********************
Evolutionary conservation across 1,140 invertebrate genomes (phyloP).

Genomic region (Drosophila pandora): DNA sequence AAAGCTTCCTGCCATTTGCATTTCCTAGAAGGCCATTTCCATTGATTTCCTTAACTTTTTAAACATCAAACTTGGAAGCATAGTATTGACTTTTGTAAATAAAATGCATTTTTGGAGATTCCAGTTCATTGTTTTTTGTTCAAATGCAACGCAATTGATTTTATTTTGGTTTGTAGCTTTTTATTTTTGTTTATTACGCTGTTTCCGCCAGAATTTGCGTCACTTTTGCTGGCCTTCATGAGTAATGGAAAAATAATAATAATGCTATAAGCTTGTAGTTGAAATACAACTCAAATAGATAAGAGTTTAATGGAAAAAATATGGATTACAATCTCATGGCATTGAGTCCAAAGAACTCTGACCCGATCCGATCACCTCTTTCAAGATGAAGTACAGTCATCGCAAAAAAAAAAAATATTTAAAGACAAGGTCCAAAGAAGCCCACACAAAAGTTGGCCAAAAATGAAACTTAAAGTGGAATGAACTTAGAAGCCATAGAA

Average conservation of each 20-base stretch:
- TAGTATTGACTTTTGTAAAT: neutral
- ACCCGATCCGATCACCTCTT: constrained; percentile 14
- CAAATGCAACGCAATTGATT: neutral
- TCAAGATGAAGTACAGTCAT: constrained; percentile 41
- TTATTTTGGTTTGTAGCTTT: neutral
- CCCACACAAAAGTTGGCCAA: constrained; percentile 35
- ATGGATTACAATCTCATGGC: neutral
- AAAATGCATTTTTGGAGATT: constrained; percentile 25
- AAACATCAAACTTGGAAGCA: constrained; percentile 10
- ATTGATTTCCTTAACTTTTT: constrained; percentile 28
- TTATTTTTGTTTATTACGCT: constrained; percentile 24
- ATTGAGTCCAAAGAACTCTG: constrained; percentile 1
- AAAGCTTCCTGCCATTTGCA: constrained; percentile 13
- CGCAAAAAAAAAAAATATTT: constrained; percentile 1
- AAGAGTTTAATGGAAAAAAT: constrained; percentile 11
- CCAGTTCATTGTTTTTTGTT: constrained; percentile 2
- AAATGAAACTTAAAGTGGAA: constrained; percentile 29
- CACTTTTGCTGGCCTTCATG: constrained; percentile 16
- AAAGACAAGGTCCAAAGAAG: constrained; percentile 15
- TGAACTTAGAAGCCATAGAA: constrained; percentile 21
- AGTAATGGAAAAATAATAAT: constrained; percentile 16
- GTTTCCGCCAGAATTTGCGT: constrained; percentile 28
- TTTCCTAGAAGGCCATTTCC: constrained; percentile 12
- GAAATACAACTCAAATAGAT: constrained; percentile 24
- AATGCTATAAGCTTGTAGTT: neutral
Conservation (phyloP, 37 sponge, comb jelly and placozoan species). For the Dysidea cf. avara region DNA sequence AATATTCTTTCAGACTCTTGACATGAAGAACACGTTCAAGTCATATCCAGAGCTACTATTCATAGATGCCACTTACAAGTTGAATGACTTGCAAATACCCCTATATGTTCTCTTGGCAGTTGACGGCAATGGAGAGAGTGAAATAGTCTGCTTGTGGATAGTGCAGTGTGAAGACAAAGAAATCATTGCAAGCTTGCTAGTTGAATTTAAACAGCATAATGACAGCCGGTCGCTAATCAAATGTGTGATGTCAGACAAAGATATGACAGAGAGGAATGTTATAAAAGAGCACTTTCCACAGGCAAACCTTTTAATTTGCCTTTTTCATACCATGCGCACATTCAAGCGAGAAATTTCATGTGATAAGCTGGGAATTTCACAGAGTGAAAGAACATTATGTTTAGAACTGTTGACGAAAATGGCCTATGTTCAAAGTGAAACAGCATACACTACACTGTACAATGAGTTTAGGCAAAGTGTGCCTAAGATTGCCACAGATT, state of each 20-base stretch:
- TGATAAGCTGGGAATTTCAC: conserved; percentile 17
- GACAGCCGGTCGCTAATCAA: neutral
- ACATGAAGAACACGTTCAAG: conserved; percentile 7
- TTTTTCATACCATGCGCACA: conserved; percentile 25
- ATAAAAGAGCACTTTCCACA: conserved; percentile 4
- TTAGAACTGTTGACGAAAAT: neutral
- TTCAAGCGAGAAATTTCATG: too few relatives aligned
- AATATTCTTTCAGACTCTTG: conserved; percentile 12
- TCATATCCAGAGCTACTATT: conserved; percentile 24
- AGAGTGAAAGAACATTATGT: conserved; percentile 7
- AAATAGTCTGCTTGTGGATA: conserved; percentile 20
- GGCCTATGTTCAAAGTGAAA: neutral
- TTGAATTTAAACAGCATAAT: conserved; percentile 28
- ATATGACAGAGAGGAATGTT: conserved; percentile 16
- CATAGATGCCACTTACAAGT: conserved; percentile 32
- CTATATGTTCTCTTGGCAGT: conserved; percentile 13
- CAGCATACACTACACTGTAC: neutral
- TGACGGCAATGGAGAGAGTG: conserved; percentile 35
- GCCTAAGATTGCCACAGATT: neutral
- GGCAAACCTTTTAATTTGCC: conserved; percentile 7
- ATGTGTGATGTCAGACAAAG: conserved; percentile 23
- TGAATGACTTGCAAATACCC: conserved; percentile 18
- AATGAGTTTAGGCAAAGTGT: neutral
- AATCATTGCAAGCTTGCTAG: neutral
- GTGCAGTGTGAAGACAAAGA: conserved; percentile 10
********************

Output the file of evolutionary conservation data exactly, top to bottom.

Evolutionary conservation across 1,140 invertebrate genomes (phyloP).

Genomic region (Drosophila pandora): DNA sequence AAAGCTTCCTGCCATTTGCATTTCCTAGAAGGCCATTTCCATTGATTTCCTTAACTTTTTAAACATCAAACTTGGAAGCATAGTATTGACTTTTGTAAATAAAATGCATTTTTGGAGATTCCAGTTCATTGTTTTTTGTTCAAATGCAACGCAATTGATTTTATTTTGGTTTGTAGCTTTTTATTTTTGTTTATTACGCTGTTTCCGCCAGAATTTGCGTCACTTTTGCTGGCCTTCATGAGTAATGGAAAAATAATAATAATGCTATAAGCTTGTAGTTGAAATACAACTCAAATAGATAAGAGTTTAATGGAAAAAATATGGATTACAATCTCATGGCATTGAGTCCAAAGAACTCTGACCCGATCCGATCACCTCTTTCAAGATGAAGTACAGTCATCGCAAAAAAAAAAAATATTTAAAGACAAGGTCCAAAGAAGCCCACACAAAAGTTGGCCAAAAATGAAACTTAAAGTGGAATGAACTTAGAAGCCATAGAA

Average conservation of each 20-base stretch:
- TAGTATTGACTTTTGTAAAT: neutral
- ACCCGATCCGATCACCTCTT: constrained; percentile 14
- CAAATGCAACGCAATTGATT: neutral
- TCAAGATGAAGTACAGTCAT: constrained; percentile 41
- TTATTTTGGTTTGTAGCTTT: neutral
- CCCACACAAAAGTTGGCCAA: constrained; percentile 35
- ATGGATTACAATCTCATGGC: neutral
- AAAATGCATTTTTGGAGATT: constrained; percentile 25
- AAACATCAAACTTGGAAGCA: constrained; percentile 10
- ATTGATTTCCTTAACTTTTT: constrained; percentile 28
- TTATTTTTGTTTATTACGCT: constrained; percentile 24
- ATTGAGTCCAAAGAACTCTG: constrained; percentile 1
- AAAGCTTCCTGCCATTTGCA: constrained; percentile 13
- CGCAAAAAAAAAAAATATTT: constrained; percentile 1
- AAGAGTTTAATGGAAAAAAT: constrained; percentile 11
- CCAGTTCATTGTTTTTTGTT: constrained; percentile 2
- AAATGAAACTTAAAGTGGAA: constrained; percentile 29
- CACTTTTGCTGGCCTTCATG: constrained; percentile 16
- AAAGACAAGGTCCAAAGAAG: constrained; percentile 15
- TGAACTTAGAAGCCATAGAA: constrained; percentile 21
- AGTAATGGAAAAATAATAAT: constrained; percentile 16
- GTTTCCGCCAGAATTTGCGT: constrained; percentile 28
- TTTCCTAGAAGGCCATTTCC: constrained; percentile 12
- GAAATACAACTCAAATAGAT: constrained; percentile 24
- AATGCTATAAGCTTGTAGTT: neutral
Conservation (phyloP, 37 sponge, comb jelly and placozoan species). For the Dysidea cf. avara region DNA sequence AATATTCTTTCAGACTCTTGACATGAAGAACACGTTCAAGTCATATCCAGAGCTACTATTCATAGATGCCACTTACAAGTTGAATGACTTGCAAATACCCCTATATGTTCTCTTGGCAGTTGACGGCAATGGAGAGAGTGAAATAGTCTGCTTGTGGATAGTGCAGTGTGAAGACAAAGAAATCATTGCAAGCTTGCTAGTTGAATTTAAACAGCATAATGACAGCCGGTCGCTAATCAAATGTGTGATGTCAGACAAAGATATGACAGAGAGGAATGTTATAAAAGAGCACTTTCCACAGGCAAACCTTTTAATTTGCCTTTTTCATACCATGCGCACATTCAAGCGAGAAATTTCATGTGATAAGCTGGGAATTTCACAGAGTGAAAGAACATTATGTTTAGAACTGTTGACGAAAATGGCCTATGTTCAAAGTGAAACAGCATACACTACACTGTACAATGAGTTTAGGCAAAGTGTGCCTAAGATTGCCACAGATT, state of each 20-base stretch:
- TGATAAGCTGGGAATTTCAC: conserved; percentile 17
- GACAGCCGGTCGCTAATCAA: neutral
- ACATGAAGAACACGTTCAAG: conserved; percentile 7
- TTTTTCATACCATGCGCACA: conserved; percentile 25
- ATAAAAGAGCACTTTCCACA: conserved; percentile 4
- TTAGAACTGTTGACGAAAAT: neutral
- TTCAAGCGAGAAATTTCATG: too few relatives aligned
- AATATTCTTTCAGACTCTTG: conserved; percentile 12
- TCATATCCAGAGCTACTATT: conserved; percentile 24
- AGAGTGAAAGAACATTATGT: conserved; percentile 7
- AAATAGTCTGCTTGTGGATA: conserved; percentile 20
- GGCCTATGTTCAAAGTGAAA: neutral
- TTGAATTTAAACAGCATAAT: conserved; percentile 28
- ATATGACAGAGAGGAATGTT: conserved; percentile 16
- CATAGATGCCACTTACAAGT: conserved; percentile 32
- CTATATGTTCTCTTGGCAGT: conserved; percentile 13
- CAGCATACACTACACTGTAC: neutral
- TGACGGCAATGGAGAGAGTG: conserved; percentile 35
- GCCTAAGATTGCCACAGATT: neutral
- GGCAAACCTTTTAATTTGCC: conserved; percentile 7
- ATGTGTGATGTCAGACAAAG: conserved; percentile 23
- TGAATGACTTGCAAATACCC: conserved; percentile 18
- AATGAGTTTAGGCAAAGTGT: neutral
- AATCATTGCAAGCTTGCTAG: neutral
- GTGCAGTGTGAAGACAAAGA: conserved; percentile 10